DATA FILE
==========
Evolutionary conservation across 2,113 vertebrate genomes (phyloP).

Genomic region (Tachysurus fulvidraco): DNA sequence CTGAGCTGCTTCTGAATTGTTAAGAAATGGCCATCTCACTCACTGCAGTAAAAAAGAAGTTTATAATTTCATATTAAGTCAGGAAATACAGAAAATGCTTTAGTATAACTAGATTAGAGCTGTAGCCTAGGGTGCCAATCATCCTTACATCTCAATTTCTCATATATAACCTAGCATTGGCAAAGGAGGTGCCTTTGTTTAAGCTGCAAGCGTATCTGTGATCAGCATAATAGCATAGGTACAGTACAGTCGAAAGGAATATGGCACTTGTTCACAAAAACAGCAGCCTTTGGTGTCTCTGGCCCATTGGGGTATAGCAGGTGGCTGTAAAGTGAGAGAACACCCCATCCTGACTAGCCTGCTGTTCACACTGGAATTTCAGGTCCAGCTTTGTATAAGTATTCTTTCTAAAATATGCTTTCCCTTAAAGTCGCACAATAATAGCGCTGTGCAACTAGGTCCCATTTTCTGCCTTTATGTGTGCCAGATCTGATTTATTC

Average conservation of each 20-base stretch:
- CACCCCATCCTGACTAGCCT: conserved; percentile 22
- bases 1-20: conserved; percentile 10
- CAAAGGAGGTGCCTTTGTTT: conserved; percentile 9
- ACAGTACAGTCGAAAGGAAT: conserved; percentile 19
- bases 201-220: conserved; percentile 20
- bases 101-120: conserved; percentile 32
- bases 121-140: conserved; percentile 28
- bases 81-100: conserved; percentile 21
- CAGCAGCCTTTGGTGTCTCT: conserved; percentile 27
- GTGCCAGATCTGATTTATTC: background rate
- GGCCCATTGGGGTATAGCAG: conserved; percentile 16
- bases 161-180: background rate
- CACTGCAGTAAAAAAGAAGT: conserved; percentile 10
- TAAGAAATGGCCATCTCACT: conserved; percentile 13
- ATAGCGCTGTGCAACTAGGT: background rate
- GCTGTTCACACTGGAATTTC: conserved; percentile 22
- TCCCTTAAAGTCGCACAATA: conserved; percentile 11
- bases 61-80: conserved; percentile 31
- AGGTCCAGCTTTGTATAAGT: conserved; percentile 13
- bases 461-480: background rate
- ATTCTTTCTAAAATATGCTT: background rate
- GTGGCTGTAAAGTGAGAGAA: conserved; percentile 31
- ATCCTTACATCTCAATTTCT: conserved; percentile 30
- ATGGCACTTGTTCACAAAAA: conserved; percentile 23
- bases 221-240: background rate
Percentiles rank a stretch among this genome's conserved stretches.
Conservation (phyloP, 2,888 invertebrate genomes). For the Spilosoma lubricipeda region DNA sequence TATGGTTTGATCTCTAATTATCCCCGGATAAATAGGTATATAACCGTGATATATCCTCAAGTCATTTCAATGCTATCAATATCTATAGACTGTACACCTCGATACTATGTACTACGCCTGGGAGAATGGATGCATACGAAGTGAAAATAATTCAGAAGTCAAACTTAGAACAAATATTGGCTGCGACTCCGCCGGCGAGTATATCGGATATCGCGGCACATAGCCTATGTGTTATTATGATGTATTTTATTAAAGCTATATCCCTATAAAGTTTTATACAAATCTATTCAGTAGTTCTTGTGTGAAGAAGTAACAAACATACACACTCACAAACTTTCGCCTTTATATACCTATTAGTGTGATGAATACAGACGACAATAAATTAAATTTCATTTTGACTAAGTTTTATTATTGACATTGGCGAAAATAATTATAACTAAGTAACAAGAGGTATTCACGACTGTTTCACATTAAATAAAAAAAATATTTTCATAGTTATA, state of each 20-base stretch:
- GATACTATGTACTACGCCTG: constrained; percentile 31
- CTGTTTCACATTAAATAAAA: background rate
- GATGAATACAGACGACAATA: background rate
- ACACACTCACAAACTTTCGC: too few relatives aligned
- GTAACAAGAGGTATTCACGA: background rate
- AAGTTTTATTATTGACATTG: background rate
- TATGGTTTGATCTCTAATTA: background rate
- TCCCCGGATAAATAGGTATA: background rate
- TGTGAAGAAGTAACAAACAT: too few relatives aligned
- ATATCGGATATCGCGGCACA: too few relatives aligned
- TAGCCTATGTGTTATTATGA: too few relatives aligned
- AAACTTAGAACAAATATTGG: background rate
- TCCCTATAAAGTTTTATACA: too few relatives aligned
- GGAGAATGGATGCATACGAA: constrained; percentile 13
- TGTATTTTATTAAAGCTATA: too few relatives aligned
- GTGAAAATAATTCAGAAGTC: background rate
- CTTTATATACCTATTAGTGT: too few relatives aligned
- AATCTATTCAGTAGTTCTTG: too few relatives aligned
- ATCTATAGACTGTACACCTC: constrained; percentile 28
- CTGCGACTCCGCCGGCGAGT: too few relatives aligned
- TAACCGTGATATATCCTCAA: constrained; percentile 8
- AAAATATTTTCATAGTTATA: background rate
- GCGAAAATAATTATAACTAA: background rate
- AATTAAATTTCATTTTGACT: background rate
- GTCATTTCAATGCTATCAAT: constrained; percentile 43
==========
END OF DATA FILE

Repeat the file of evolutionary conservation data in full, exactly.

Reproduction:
Evolutionary conservation across 2,113 vertebrate genomes (phyloP).

Genomic region (Tachysurus fulvidraco): DNA sequence CTGAGCTGCTTCTGAATTGTTAAGAAATGGCCATCTCACTCACTGCAGTAAAAAAGAAGTTTATAATTTCATATTAAGTCAGGAAATACAGAAAATGCTTTAGTATAACTAGATTAGAGCTGTAGCCTAGGGTGCCAATCATCCTTACATCTCAATTTCTCATATATAACCTAGCATTGGCAAAGGAGGTGCCTTTGTTTAAGCTGCAAGCGTATCTGTGATCAGCATAATAGCATAGGTACAGTACAGTCGAAAGGAATATGGCACTTGTTCACAAAAACAGCAGCCTTTGGTGTCTCTGGCCCATTGGGGTATAGCAGGTGGCTGTAAAGTGAGAGAACACCCCATCCTGACTAGCCTGCTGTTCACACTGGAATTTCAGGTCCAGCTTTGTATAAGTATTCTTTCTAAAATATGCTTTCCCTTAAAGTCGCACAATAATAGCGCTGTGCAACTAGGTCCCATTTTCTGCCTTTATGTGTGCCAGATCTGATTTATTC

Average conservation of each 20-base stretch:
- CACCCCATCCTGACTAGCCT: conserved; percentile 22
- bases 1-20: conserved; percentile 10
- CAAAGGAGGTGCCTTTGTTT: conserved; percentile 9
- ACAGTACAGTCGAAAGGAAT: conserved; percentile 19
- bases 201-220: conserved; percentile 20
- bases 101-120: conserved; percentile 32
- bases 121-140: conserved; percentile 28
- bases 81-100: conserved; percentile 21
- CAGCAGCCTTTGGTGTCTCT: conserved; percentile 27
- GTGCCAGATCTGATTTATTC: background rate
- GGCCCATTGGGGTATAGCAG: conserved; percentile 16
- bases 161-180: background rate
- CACTGCAGTAAAAAAGAAGT: conserved; percentile 10
- TAAGAAATGGCCATCTCACT: conserved; percentile 13
- ATAGCGCTGTGCAACTAGGT: background rate
- GCTGTTCACACTGGAATTTC: conserved; percentile 22
- TCCCTTAAAGTCGCACAATA: conserved; percentile 11
- bases 61-80: conserved; percentile 31
- AGGTCCAGCTTTGTATAAGT: conserved; percentile 13
- bases 461-480: background rate
- ATTCTTTCTAAAATATGCTT: background rate
- GTGGCTGTAAAGTGAGAGAA: conserved; percentile 31
- ATCCTTACATCTCAATTTCT: conserved; percentile 30
- ATGGCACTTGTTCACAAAAA: conserved; percentile 23
- bases 221-240: background rate
Percentiles rank a stretch among this genome's conserved stretches.
Conservation (phyloP, 2,888 invertebrate genomes). For the Spilosoma lubricipeda region DNA sequence TATGGTTTGATCTCTAATTATCCCCGGATAAATAGGTATATAACCGTGATATATCCTCAAGTCATTTCAATGCTATCAATATCTATAGACTGTACACCTCGATACTATGTACTACGCCTGGGAGAATGGATGCATACGAAGTGAAAATAATTCAGAAGTCAAACTTAGAACAAATATTGGCTGCGACTCCGCCGGCGAGTATATCGGATATCGCGGCACATAGCCTATGTGTTATTATGATGTATTTTATTAAAGCTATATCCCTATAAAGTTTTATACAAATCTATTCAGTAGTTCTTGTGTGAAGAAGTAACAAACATACACACTCACAAACTTTCGCCTTTATATACCTATTAGTGTGATGAATACAGACGACAATAAATTAAATTTCATTTTGACTAAGTTTTATTATTGACATTGGCGAAAATAATTATAACTAAGTAACAAGAGGTATTCACGACTGTTTCACATTAAATAAAAAAAATATTTTCATAGTTATA, state of each 20-base stretch:
- GATACTATGTACTACGCCTG: constrained; percentile 31
- CTGTTTCACATTAAATAAAA: background rate
- GATGAATACAGACGACAATA: background rate
- ACACACTCACAAACTTTCGC: too few relatives aligned
- GTAACAAGAGGTATTCACGA: background rate
- AAGTTTTATTATTGACATTG: background rate
- TATGGTTTGATCTCTAATTA: background rate
- TCCCCGGATAAATAGGTATA: background rate
- TGTGAAGAAGTAACAAACAT: too few relatives aligned
- ATATCGGATATCGCGGCACA: too few relatives aligned
- TAGCCTATGTGTTATTATGA: too few relatives aligned
- AAACTTAGAACAAATATTGG: background rate
- TCCCTATAAAGTTTTATACA: too few relatives aligned
- GGAGAATGGATGCATACGAA: constrained; percentile 13
- TGTATTTTATTAAAGCTATA: too few relatives aligned
- GTGAAAATAATTCAGAAGTC: background rate
- CTTTATATACCTATTAGTGT: too few relatives aligned
- AATCTATTCAGTAGTTCTTG: too few relatives aligned
- ATCTATAGACTGTACACCTC: constrained; percentile 28
- CTGCGACTCCGCCGGCGAGT: too few relatives aligned
- TAACCGTGATATATCCTCAA: constrained; percentile 8
- AAAATATTTTCATAGTTATA: background rate
- GCGAAAATAATTATAACTAA: background rate
- AATTAAATTTCATTTTGACT: background rate
- GTCATTTCAATGCTATCAAT: constrained; percentile 43